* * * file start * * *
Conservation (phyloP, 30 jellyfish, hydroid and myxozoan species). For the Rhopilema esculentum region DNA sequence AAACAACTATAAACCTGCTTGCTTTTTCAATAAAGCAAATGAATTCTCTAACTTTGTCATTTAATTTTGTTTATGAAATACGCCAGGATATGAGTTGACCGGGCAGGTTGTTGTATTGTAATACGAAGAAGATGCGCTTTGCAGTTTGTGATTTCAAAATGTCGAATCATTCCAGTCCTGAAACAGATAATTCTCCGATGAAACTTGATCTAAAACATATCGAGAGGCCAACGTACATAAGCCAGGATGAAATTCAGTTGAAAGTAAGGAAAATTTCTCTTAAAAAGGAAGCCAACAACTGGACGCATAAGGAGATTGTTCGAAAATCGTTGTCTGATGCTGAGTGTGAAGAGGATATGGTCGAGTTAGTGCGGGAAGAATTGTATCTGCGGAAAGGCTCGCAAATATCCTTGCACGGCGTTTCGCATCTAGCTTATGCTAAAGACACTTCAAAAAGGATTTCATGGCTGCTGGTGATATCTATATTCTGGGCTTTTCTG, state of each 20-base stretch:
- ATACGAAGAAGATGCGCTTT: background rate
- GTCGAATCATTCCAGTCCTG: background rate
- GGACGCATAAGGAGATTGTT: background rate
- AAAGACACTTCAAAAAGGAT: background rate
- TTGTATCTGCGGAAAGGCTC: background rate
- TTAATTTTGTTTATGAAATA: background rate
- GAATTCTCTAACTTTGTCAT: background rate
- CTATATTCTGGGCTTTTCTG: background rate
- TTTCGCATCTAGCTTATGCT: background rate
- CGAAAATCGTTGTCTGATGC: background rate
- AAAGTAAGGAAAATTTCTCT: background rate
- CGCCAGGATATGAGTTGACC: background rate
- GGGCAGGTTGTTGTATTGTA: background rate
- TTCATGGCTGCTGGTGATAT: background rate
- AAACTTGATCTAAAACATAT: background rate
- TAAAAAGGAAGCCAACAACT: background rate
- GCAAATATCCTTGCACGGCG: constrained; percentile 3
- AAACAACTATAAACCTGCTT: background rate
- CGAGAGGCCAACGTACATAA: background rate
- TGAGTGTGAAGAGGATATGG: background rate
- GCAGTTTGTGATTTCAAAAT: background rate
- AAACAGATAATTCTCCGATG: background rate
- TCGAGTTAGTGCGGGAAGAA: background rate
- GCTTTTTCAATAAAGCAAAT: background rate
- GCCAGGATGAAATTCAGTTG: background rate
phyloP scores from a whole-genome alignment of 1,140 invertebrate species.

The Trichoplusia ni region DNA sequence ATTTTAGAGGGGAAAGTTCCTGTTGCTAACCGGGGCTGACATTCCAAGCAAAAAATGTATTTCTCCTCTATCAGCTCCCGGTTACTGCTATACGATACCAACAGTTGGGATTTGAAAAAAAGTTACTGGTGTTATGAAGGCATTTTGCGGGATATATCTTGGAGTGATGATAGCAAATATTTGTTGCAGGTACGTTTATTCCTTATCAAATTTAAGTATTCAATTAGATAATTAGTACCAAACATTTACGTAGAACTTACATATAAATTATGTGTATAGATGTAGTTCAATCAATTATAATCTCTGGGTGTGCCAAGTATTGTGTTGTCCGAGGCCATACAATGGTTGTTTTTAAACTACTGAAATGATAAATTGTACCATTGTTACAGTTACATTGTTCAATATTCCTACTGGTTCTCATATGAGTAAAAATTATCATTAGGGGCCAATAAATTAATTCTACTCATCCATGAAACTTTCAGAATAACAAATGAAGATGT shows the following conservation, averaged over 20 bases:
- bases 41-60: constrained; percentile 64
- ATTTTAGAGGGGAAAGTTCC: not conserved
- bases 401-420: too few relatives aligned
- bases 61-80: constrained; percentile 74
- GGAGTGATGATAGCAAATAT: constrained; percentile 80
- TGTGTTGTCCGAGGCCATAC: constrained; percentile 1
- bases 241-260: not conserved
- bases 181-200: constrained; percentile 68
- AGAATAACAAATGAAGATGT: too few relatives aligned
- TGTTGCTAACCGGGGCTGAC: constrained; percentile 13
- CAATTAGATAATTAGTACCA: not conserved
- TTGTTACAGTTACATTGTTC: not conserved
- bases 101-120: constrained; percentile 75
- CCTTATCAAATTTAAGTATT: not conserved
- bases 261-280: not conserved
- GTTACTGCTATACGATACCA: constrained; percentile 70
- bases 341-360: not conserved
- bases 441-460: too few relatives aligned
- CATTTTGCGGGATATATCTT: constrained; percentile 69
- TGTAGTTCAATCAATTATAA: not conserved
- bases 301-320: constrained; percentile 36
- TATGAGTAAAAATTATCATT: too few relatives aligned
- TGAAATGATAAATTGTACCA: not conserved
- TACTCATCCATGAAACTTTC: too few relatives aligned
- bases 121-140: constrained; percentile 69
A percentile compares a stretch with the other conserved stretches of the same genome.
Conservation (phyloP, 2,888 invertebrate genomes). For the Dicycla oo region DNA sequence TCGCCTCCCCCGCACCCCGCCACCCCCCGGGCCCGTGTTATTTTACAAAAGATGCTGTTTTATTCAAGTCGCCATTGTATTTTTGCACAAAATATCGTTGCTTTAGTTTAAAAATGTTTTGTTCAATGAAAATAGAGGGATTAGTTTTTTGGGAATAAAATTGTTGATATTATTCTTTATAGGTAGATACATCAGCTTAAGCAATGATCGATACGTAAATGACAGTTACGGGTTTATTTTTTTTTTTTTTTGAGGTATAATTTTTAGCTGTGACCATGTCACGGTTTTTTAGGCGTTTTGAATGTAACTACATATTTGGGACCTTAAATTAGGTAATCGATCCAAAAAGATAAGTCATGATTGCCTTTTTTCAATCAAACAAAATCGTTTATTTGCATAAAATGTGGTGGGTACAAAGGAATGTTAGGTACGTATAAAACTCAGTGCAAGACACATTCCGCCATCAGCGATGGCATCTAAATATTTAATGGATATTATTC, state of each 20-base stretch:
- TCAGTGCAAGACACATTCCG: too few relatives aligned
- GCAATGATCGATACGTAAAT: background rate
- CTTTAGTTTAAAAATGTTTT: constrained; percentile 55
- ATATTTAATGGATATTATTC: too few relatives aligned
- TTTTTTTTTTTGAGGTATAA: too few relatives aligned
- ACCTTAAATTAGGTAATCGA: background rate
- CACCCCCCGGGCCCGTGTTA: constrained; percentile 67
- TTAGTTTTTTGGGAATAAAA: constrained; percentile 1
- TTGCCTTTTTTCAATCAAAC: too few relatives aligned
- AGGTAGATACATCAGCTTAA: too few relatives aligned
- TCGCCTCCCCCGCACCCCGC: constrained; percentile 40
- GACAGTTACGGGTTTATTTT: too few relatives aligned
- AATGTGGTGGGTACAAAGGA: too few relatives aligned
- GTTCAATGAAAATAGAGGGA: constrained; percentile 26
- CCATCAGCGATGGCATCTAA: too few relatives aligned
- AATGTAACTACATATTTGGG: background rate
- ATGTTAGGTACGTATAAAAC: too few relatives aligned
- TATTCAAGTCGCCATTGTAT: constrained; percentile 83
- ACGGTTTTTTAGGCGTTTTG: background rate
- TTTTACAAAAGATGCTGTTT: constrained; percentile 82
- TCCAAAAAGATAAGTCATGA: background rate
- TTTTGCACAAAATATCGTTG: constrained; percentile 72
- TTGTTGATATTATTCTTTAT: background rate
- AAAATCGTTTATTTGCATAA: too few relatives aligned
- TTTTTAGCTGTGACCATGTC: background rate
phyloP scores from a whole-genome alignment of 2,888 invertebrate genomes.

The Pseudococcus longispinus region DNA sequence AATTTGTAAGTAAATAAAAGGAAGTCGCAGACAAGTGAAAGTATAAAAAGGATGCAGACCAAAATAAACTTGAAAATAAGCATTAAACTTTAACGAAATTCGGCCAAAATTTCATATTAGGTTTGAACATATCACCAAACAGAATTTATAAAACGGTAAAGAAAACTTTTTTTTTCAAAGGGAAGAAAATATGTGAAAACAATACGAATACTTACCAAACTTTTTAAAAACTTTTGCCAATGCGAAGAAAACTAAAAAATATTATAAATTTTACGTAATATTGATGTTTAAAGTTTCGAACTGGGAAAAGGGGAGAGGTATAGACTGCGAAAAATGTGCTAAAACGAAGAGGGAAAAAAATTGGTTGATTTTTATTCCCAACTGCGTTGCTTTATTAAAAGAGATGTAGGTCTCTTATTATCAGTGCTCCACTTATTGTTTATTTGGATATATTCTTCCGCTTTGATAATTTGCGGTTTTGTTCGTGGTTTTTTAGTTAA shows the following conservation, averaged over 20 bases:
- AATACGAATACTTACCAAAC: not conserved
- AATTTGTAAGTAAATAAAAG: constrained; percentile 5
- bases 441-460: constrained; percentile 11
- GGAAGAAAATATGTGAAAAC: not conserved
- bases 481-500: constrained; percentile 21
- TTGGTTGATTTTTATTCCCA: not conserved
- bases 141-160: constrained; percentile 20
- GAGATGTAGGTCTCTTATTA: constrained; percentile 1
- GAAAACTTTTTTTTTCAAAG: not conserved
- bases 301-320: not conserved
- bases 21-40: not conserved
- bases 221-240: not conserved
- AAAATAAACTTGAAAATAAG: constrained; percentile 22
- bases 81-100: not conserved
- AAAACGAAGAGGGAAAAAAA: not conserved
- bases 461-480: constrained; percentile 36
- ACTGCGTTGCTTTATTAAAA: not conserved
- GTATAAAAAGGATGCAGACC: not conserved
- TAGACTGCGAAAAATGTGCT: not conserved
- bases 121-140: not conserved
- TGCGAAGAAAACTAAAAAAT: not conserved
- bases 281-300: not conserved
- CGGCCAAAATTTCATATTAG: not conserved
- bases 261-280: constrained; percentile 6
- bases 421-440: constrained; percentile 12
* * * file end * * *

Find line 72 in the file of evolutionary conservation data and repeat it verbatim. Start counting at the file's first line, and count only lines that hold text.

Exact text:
- ATGTTAGGTACGTATAAAAC: too few relatives aligned